Hearts Aglow: This is a Standard variety. The flowers are Deep fuchsia in color. They are single – semidouble in type and star shaped. They are blushed with various amounts of ivory in the centers. The Leaves are Dark, blackish-green, quilted foliage sporting a deep red reverse. The plant was hybridized by S. Sorano.
History of African Violets
Discovery of African Violets:
- African violets were first documented to be discovered in Tanzania in 1892 (then German East Africa) by Baron Adalbert Emil Walter Redcliffe Le Tanneaux von Saint Paul-Illaire (1860-1910/1940). He was a German colonial official in the city of Tanga (East African coast), which is one of the present larger cities of Tanzania. He was also known to be an avid traveler, author, plant collector, plantation owner and the imperial district governor/commissioner of Usambara (currently in North-East Tanzania).
- He first came across the flowering Usambara violet (as it was first known) in the wooded Usambara Mountains located southeast of Lake Victoria near the border of Kenya. He collected seeds of this plant and sent them to his father (Baron Ulrich von Saint-Paul) in Fischbach, Silesia, Germany. His father being an amateur horticulturist sowed these seeds and generated the first “African Violet” flowering plant samples in Germany.
- These seeds and plant samples were further shared with Hermann Wendlend, the Master Gardener of Herrenhaus Greenhouses. He was also the leading Botanist/Director of the Royal Botanical Gardens of Herrenhaus, Germany. Hermann first described the African Violet plant characteristics in the leading European journal Gartenflora in 1983 and also in the Möllers Deutsche Gärtner-Zeitung, Erfurt, on May 20, 1893 (Edition 16, Volume 8). He also gave the genus name “Saintpaulia “after its discoverer, the Baron.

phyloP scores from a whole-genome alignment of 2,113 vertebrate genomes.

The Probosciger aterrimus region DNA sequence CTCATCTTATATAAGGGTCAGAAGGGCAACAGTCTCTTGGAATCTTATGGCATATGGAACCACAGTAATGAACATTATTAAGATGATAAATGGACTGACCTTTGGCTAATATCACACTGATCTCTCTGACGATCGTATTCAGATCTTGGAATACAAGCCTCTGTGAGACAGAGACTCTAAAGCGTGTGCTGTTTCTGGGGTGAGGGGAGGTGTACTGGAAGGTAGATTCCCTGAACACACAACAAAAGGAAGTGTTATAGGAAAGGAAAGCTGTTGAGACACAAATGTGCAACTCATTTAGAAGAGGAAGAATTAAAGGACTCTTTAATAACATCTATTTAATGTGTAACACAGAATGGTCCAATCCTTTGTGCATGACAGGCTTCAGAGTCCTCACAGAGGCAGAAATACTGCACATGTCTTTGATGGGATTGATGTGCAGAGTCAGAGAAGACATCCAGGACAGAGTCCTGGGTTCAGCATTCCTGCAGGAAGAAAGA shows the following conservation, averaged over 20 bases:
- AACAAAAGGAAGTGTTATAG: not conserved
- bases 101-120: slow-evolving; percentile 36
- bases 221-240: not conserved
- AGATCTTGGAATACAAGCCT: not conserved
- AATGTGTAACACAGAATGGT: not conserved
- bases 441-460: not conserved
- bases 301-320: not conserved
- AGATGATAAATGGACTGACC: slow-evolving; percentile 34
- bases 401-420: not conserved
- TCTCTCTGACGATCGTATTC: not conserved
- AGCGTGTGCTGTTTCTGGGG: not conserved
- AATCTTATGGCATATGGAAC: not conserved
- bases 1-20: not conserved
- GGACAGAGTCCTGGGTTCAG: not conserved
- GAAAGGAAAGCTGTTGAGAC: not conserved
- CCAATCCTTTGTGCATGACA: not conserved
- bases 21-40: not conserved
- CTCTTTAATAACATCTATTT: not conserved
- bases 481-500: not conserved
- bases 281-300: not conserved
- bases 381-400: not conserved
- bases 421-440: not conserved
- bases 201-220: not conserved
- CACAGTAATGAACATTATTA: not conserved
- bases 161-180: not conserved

Arrival of African Violet plants to the United States:
- African violets were first documented to have arrived in the United States in 1894. They were introduced to the general public by a New York florist. Due to the cold east coast climate, they did not survive long and earned a reputation of being difficult to grow.
- African Violets became popular again with the commercial availability of the fluorescent light bulbs in 1938. Under these favorable light conditions, African Violets were able to bloom with a wide variety of flower, foliage, and flower-type characteristics.
- In the following years the African Violet Society of America (AVSA, avsa.org) was formed in 1946.
Scientific classification of African Violet plants:
- According to the United States Department of Agriculture (USDA), African Violets belong to the plant kingdom. There scientific name is Saintpaulia Wendl. There further classification is as below:
|Scientific Classification of African Violet Plants|
|Sub Kingdom||Vascular Plants|
|Genus||Saintpaulia Wendl-African Violet|
- African violets are one of the most well-known members of the Gesneriad family even though it contains over 3400 hundred species of plants. They are considered as tropical plants.
Morgans Declan Duff: Morgans Declan Duff: This is a Miniature variety. The leaves are plain in shape and light green in color. The flowers are white in color, pansy shaped with fuchsia patches. They are single in type. The plant was hybridized by C. Eros in 2010
Little Ebony: This is a semiminiature plant. It has Semidouble dark blue pansies with dark green, red back foliage. The leaves are quilted, pebbled with purplish-dark red backs.S. Sorano, 1996
Kentucky Strawberries: This is a semi-miniature variety known as Kentucky Strawberries. The leaves are dark green in color with serrated shape foliage with a red back. The flowers are fuschia in color with variable white tips. They are double in type. The plant was hybridized by D. Rollings.